Investors celebrated the recent fourth-quarter earnings report from CarMax (NYSE:KMX) that showed the used car retailer returned to growth at the end of fiscal 2018. Wall Street was especially pleased to see solid profit growth despite spending pressures from the move toward online auto sales. CarMax also faced what management called a "robust competitive environment" for used car sales.

In a conference call with analysts, CEO Bill Nash and his team added details on those market conditions as the company looked ahead to a new fiscal year. Below are a few highlights from that presentation.

A customer is handed the keys to his new car.

Image source: Getty Images.

Ending the market share slide

Our share of 0 to 10-year-old vehicles ... fell from approximately 4.5% in 2017 to 4.4% in 2018. While this is disappointing, the decrease in share occurred earlier in the year and started to reverse in the second half of the year when we saw share gains."
-- Nash

CarMax's sales pace was muted this quarter, as it has been for most of the year. Customer traffic declined, and its 2.8% increase in comparable-store sales, while marking an improvement over the past quarter's 1% drop, wasn't enough to protect market share for the year.

Yet that market share slide appears to have ended, executives said, as CarMax started clawing back lost ground over the last few months. Revenue growth would have been stronger this quarter, too, except for delayed tax refunds compared with the prior year.

Holding the line on costs

We are pleased to show [expense] leverage as it demonstrates that we're able to offset some of the growth in spend with efficiencies and staffing optimization.
-- CFO Tom Reedy

CarMax managed a double-digit boost in adjusted pre-tax earnings despite having spent aggressively on improving its IT infrastructure and adding new stores to its retailing footprint. Part of that success can be attributed to healthy gross profit per vehicle, which ticked up to $2,166 from $2,147 a year earlier. Yet the broader contributing factor was expense discipline, as the company found ways to do more with less -- whether that was in respect to customer traffic or its level of employees. "This is a testament to the strength of our diversified business model and ongoing focus on operational efficiencies," Nash said.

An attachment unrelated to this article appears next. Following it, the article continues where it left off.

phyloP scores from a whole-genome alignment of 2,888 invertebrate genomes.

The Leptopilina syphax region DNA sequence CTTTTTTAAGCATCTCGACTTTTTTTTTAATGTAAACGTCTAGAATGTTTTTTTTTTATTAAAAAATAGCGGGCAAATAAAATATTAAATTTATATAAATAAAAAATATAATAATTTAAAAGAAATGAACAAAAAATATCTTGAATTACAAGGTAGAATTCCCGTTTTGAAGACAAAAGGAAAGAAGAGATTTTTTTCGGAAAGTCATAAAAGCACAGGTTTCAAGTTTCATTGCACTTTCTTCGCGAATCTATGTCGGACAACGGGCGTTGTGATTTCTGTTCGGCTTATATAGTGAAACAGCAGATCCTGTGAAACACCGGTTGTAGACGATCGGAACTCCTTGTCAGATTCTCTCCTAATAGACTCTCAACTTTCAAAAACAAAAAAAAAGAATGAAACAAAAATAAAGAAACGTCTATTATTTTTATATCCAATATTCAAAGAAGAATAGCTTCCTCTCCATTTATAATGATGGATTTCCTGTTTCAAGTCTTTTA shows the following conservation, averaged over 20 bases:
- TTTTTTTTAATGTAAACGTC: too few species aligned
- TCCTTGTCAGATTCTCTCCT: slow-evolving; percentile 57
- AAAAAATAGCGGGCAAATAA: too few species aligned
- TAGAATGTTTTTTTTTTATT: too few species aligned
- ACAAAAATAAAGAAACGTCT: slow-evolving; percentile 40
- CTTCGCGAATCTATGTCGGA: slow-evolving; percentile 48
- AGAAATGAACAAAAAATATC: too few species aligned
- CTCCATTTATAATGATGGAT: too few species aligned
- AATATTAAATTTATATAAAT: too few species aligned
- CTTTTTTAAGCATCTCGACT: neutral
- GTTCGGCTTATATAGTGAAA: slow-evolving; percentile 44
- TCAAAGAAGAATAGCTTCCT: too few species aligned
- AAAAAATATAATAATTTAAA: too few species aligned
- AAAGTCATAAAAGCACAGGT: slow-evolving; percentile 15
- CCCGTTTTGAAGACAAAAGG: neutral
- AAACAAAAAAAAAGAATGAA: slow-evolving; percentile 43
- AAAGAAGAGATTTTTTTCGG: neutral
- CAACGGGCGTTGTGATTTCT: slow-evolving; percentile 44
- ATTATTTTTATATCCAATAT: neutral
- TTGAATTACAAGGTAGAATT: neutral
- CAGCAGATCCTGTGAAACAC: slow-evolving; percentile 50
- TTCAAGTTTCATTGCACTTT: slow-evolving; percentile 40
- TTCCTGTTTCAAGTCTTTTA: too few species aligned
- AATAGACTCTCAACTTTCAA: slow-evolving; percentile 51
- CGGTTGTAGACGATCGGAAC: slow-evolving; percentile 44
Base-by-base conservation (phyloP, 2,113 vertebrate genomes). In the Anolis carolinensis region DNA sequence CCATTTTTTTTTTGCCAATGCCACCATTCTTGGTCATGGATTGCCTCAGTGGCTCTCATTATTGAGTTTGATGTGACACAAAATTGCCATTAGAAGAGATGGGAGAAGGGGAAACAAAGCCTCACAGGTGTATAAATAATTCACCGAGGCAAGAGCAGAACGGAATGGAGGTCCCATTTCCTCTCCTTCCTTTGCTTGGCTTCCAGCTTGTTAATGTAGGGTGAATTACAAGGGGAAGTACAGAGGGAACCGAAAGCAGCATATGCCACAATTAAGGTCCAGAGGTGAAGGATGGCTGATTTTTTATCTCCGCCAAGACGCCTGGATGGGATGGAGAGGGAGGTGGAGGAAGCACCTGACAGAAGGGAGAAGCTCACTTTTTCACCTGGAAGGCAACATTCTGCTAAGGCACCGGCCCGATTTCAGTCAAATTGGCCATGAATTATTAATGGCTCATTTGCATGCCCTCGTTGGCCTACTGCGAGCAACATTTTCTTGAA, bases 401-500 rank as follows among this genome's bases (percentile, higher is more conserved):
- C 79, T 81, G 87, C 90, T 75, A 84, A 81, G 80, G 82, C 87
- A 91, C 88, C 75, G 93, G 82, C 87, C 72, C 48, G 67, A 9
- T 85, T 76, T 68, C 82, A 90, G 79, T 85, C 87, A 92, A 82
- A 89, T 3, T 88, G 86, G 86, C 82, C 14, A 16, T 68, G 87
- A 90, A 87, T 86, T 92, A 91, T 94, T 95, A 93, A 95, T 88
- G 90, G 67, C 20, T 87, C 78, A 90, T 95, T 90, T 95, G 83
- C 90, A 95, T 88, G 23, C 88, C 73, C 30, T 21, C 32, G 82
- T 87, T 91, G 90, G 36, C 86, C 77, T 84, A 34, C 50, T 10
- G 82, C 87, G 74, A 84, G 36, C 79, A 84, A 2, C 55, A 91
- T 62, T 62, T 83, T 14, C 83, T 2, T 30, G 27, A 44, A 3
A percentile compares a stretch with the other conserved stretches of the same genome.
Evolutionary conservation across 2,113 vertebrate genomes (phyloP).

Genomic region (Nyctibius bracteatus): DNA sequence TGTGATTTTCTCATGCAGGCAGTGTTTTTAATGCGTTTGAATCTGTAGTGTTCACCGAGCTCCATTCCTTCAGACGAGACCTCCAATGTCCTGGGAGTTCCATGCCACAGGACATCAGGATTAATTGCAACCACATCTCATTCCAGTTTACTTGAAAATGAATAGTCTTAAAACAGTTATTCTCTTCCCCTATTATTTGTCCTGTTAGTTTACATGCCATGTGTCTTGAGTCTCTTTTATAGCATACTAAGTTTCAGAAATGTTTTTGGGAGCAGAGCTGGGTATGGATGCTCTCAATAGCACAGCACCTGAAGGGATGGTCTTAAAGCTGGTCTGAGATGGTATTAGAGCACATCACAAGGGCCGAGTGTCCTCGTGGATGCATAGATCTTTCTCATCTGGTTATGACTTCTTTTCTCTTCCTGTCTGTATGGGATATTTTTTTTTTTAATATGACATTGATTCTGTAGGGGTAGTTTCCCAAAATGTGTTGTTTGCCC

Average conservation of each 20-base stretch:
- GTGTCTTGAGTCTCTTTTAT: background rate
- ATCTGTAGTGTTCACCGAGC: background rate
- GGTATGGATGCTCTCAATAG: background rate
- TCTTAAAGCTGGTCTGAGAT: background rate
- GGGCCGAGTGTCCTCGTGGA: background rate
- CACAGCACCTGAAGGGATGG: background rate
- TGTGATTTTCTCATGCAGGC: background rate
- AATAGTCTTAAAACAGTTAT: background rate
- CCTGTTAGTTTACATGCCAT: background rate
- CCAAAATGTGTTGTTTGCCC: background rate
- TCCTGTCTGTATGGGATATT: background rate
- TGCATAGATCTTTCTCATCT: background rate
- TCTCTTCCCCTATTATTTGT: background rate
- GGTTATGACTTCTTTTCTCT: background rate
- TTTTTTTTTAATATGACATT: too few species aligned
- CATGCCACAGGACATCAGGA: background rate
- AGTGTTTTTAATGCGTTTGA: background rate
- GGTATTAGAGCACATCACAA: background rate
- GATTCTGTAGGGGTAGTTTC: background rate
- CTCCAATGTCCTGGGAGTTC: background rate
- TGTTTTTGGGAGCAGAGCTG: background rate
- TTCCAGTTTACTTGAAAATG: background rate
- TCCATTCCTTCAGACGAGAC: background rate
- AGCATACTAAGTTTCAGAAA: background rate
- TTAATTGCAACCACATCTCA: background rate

Online selling looks promising

After seeing the results so far in Atlanta, we're even more confident that this is the right direction. We believe that the omnichannel experience will be one of the key levers that help drive comp sales and market share growth. 
-- Nash

CarMax has been talking up the potentially transformative impact of digital sales for over a year, but this quarter was the first one to include some hard numbers for investors to review. The chain's fully online selling process -- available just in Atlanta right now -- drove double-digit sales growth, management said, and customers chose to finance through CarMax at about the same rate they did with in-store purchases.

Online shoppers were a bit less motivated to sign up for its service plans, but management believes it could improve that conversion over time. In fact, the online sales channel might even be "more efficient than our current model," according to Nash.

Management was cautious to remind investors that the early data on digital sales is limited to just a few months in only one test market. Yet CarMax is excited enough about the possibilities here that it plans to have the selling process available completely online across the country by early 2020. Until then, investors will see increased costs associated with preparing for this rollout, with most of the benefits not set to start lifting earnings results for at least another year.